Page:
Combe Down really brought home to me, that ten years from now there will be virtually no experienced, working miners left. There are few enough now. When was the last shaft fitted - probably at Selby, in the early 1980s?

The steam railway people have endless controversies about this.


--

''the stopes soared beyond the range of our caplamps' - David Bick...... How times change .... oh, I don't know, I've still got a lamp like that.
IP: 213.172.74.155
somersetminer

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Joined: 19/05/2012
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New Cooks Kitchen Headgear to be Restored
Posted: 07/04/2013 12:16:58
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derrickman wrote:

I think the crucial problem with anything of this nature, is that mining pretty much closed down twenty years ago and the people who actually know what it's about, are dwindling fast.

Combe Down really brought home to me, that ten years from now there will be virtually no experienced, working miners left. There are few enough now. When was the last shaft fitted - probably at Selby, in the early 1980s?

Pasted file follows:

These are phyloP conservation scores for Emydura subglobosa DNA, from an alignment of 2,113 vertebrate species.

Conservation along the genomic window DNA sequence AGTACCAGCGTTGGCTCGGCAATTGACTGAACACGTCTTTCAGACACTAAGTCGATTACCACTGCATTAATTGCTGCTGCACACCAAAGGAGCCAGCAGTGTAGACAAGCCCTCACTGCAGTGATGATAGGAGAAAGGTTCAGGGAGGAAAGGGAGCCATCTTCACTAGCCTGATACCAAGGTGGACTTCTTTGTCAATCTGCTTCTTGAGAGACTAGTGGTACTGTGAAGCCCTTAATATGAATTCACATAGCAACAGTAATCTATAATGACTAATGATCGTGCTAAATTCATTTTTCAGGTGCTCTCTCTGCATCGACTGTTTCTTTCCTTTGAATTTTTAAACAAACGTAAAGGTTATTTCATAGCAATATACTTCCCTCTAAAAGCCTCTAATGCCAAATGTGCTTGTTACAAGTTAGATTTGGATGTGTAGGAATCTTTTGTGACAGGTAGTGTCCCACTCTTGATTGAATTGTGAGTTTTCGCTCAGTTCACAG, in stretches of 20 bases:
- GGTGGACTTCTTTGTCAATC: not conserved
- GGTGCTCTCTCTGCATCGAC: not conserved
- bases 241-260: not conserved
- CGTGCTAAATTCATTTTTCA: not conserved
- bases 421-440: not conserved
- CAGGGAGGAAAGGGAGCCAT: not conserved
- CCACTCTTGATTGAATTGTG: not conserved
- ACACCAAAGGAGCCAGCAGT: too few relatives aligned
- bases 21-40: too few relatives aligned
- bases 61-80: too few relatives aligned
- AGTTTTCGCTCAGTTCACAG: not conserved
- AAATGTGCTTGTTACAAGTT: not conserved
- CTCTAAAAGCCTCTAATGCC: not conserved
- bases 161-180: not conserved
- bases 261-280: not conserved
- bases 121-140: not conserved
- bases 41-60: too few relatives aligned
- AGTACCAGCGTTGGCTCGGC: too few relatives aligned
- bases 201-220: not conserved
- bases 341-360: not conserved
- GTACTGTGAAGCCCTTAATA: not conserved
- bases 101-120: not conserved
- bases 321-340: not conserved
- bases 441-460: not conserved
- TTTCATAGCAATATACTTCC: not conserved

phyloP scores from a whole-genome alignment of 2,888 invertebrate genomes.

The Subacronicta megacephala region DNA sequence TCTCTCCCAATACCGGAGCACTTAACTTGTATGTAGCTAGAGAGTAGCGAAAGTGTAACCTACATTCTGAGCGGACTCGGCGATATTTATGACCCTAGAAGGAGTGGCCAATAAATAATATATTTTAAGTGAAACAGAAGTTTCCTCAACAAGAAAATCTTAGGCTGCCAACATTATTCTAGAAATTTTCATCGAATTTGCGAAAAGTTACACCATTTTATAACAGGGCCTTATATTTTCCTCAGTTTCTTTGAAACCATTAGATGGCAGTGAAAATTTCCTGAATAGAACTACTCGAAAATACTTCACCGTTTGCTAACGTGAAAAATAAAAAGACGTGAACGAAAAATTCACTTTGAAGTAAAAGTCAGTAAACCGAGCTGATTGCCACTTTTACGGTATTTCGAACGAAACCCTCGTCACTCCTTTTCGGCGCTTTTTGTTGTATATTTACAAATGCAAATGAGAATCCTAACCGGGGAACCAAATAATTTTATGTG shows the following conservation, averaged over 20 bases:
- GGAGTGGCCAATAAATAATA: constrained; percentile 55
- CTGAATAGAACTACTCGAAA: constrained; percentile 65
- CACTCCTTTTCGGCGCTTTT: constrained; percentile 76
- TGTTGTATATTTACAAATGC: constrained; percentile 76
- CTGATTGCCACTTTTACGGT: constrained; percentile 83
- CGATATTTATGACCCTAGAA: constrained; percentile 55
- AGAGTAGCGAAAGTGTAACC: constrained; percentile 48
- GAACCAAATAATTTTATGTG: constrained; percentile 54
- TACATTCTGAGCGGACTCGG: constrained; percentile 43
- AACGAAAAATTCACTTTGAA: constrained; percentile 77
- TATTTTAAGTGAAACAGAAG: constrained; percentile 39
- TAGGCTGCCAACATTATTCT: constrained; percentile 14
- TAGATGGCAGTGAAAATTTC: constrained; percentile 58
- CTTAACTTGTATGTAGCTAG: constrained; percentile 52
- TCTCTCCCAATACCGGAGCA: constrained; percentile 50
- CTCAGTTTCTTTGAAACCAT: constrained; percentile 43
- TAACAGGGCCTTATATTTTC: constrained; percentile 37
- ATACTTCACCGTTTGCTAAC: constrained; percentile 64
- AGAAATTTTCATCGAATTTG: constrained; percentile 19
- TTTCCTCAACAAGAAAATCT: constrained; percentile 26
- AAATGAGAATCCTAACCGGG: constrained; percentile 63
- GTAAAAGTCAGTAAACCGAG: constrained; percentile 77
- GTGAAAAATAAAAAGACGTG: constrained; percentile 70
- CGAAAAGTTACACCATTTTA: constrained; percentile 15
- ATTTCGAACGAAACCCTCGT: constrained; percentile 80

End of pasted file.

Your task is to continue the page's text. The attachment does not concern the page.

The steam railway people have endless controversies about this.


Just the way things are going really, even where mining is required now the more they can borrow from civils (and sometimes adapt) the better. most of the old mining techniques were 'bespoke' as was the equipment, its all about getting stuff 'off the shelf', profit driven.
That or its not allowed! (H&S)

Does the Sirius Minerals/York Potash project include plans for a new shaft?
IP: 176.24.82.12
Knocker

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New Cooks Kitchen Headgear to be Restored
Posted: 07/04/2013 14:05:17
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Yes it does - A VERY BIG new shaft! IP: 90.221.179.121
derrickman

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New Cooks Kitchen Headgear to be Restored
Posted: 07/04/2013 14:08:56
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re somersetminer, above, there I would beg to differ.

I started at CSM in the early 1970s and you would begin Day One by being told that "the object of mining is to make a profit"

There has always been a good deal of overlap between the various heavy engineering disciplines. The driving of the inclines at Gascoigne Wood in the 1980s used TBM techniques no different from then-current civils practices, and several of the Carsington reservoir tunnels were driven using roadheaders.